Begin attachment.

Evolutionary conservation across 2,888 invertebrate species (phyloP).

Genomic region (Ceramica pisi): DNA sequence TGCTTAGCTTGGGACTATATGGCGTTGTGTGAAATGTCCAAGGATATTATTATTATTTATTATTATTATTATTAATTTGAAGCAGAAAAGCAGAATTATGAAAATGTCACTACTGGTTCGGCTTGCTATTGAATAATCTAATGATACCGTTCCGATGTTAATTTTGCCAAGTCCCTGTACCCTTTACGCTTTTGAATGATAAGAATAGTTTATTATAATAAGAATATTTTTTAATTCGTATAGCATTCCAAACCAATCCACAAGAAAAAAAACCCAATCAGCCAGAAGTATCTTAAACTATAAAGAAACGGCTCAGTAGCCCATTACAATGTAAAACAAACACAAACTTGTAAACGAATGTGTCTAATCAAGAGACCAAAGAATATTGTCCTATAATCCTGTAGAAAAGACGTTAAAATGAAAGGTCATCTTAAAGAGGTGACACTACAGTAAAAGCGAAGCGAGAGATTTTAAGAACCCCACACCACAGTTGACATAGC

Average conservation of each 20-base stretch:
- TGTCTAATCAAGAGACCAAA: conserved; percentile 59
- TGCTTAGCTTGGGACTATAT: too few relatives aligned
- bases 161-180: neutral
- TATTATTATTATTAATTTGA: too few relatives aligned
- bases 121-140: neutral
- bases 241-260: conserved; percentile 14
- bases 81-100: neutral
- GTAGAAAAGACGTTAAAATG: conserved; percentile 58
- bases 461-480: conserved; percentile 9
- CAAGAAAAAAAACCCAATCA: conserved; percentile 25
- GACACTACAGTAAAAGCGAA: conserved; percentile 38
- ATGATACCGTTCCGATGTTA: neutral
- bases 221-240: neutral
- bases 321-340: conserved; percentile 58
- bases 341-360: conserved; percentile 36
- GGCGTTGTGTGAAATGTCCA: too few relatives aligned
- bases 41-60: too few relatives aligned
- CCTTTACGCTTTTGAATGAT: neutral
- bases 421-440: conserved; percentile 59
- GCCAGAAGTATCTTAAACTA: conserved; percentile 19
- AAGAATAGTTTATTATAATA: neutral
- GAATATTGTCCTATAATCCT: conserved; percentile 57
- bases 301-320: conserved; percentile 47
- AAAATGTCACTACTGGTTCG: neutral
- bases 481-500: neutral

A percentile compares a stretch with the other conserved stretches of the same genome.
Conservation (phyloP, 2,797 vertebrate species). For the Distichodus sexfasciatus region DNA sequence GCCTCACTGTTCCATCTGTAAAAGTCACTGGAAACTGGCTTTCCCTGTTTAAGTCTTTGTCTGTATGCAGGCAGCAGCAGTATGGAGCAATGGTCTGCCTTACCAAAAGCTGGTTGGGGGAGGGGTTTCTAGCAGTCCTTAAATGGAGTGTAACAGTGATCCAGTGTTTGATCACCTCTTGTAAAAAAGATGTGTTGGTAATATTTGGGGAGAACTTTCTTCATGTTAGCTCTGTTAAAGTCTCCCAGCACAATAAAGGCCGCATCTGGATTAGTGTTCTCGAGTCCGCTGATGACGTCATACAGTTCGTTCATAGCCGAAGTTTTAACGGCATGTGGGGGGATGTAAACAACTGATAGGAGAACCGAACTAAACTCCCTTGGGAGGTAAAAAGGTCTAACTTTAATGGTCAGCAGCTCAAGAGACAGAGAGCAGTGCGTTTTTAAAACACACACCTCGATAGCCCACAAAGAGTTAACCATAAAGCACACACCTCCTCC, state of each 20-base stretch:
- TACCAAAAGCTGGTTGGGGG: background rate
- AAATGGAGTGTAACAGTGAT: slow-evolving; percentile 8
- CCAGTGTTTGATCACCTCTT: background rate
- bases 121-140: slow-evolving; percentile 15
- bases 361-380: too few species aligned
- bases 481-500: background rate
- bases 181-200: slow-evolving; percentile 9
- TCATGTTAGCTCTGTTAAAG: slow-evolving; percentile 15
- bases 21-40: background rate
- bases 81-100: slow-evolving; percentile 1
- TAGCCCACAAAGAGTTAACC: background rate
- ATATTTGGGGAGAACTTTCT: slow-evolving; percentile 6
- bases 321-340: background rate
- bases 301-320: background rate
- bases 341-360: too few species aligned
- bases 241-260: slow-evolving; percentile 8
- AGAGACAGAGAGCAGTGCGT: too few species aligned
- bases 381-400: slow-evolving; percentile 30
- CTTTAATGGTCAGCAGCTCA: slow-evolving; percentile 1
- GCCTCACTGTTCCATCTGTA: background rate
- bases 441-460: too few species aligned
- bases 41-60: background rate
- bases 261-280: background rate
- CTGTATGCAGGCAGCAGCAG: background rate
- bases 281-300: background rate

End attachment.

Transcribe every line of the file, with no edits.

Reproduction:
Evolutionary conservation across 2,888 invertebrate species (phyloP).

Genomic region (Ceramica pisi): DNA sequence TGCTTAGCTTGGGACTATATGGCGTTGTGTGAAATGTCCAAGGATATTATTATTATTTATTATTATTATTATTAATTTGAAGCAGAAAAGCAGAATTATGAAAATGTCACTACTGGTTCGGCTTGCTATTGAATAATCTAATGATACCGTTCCGATGTTAATTTTGCCAAGTCCCTGTACCCTTTACGCTTTTGAATGATAAGAATAGTTTATTATAATAAGAATATTTTTTAATTCGTATAGCATTCCAAACCAATCCACAAGAAAAAAAACCCAATCAGCCAGAAGTATCTTAAACTATAAAGAAACGGCTCAGTAGCCCATTACAATGTAAAACAAACACAAACTTGTAAACGAATGTGTCTAATCAAGAGACCAAAGAATATTGTCCTATAATCCTGTAGAAAAGACGTTAAAATGAAAGGTCATCTTAAAGAGGTGACACTACAGTAAAAGCGAAGCGAGAGATTTTAAGAACCCCACACCACAGTTGACATAGC

Average conservation of each 20-base stretch:
- TGTCTAATCAAGAGACCAAA: conserved; percentile 59
- TGCTTAGCTTGGGACTATAT: too few relatives aligned
- bases 161-180: neutral
- TATTATTATTATTAATTTGA: too few relatives aligned
- bases 121-140: neutral
- bases 241-260: conserved; percentile 14
- bases 81-100: neutral
- GTAGAAAAGACGTTAAAATG: conserved; percentile 58
- bases 461-480: conserved; percentile 9
- CAAGAAAAAAAACCCAATCA: conserved; percentile 25
- GACACTACAGTAAAAGCGAA: conserved; percentile 38
- ATGATACCGTTCCGATGTTA: neutral
- bases 221-240: neutral
- bases 321-340: conserved; percentile 58
- bases 341-360: conserved; percentile 36
- GGCGTTGTGTGAAATGTCCA: too few relatives aligned
- bases 41-60: too few relatives aligned
- CCTTTACGCTTTTGAATGAT: neutral
- bases 421-440: conserved; percentile 59
- GCCAGAAGTATCTTAAACTA: conserved; percentile 19
- AAGAATAGTTTATTATAATA: neutral
- GAATATTGTCCTATAATCCT: conserved; percentile 57
- bases 301-320: conserved; percentile 47
- AAAATGTCACTACTGGTTCG: neutral
- bases 481-500: neutral

A percentile compares a stretch with the other conserved stretches of the same genome.
Conservation (phyloP, 2,797 vertebrate species). For the Distichodus sexfasciatus region DNA sequence GCCTCACTGTTCCATCTGTAAAAGTCACTGGAAACTGGCTTTCCCTGTTTAAGTCTTTGTCTGTATGCAGGCAGCAGCAGTATGGAGCAATGGTCTGCCTTACCAAAAGCTGGTTGGGGGAGGGGTTTCTAGCAGTCCTTAAATGGAGTGTAACAGTGATCCAGTGTTTGATCACCTCTTGTAAAAAAGATGTGTTGGTAATATTTGGGGAGAACTTTCTTCATGTTAGCTCTGTTAAAGTCTCCCAGCACAATAAAGGCCGCATCTGGATTAGTGTTCTCGAGTCCGCTGATGACGTCATACAGTTCGTTCATAGCCGAAGTTTTAACGGCATGTGGGGGGATGTAAACAACTGATAGGAGAACCGAACTAAACTCCCTTGGGAGGTAAAAAGGTCTAACTTTAATGGTCAGCAGCTCAAGAGACAGAGAGCAGTGCGTTTTTAAAACACACACCTCGATAGCCCACAAAGAGTTAACCATAAAGCACACACCTCCTCC, state of each 20-base stretch:
- TACCAAAAGCTGGTTGGGGG: background rate
- AAATGGAGTGTAACAGTGAT: slow-evolving; percentile 8
- CCAGTGTTTGATCACCTCTT: background rate
- bases 121-140: slow-evolving; percentile 15
- bases 361-380: too few species aligned
- bases 481-500: background rate
- bases 181-200: slow-evolving; percentile 9
- TCATGTTAGCTCTGTTAAAG: slow-evolving; percentile 15
- bases 21-40: background rate
- bases 81-100: slow-evolving; percentile 1
- TAGCCCACAAAGAGTTAACC: background rate
- ATATTTGGGGAGAACTTTCT: slow-evolving; percentile 6
- bases 321-340: background rate
- bases 301-320: background rate
- bases 341-360: too few species aligned
- bases 241-260: slow-evolving; percentile 8
- AGAGACAGAGAGCAGTGCGT: too few species aligned
- bases 381-400: slow-evolving; percentile 30
- CTTTAATGGTCAGCAGCTCA: slow-evolving; percentile 1
- GCCTCACTGTTCCATCTGTA: background rate
- bases 441-460: too few species aligned
- bases 41-60: background rate
- bases 261-280: background rate
- CTGTATGCAGGCAGCAGCAG: background rate
- bases 281-300: background rate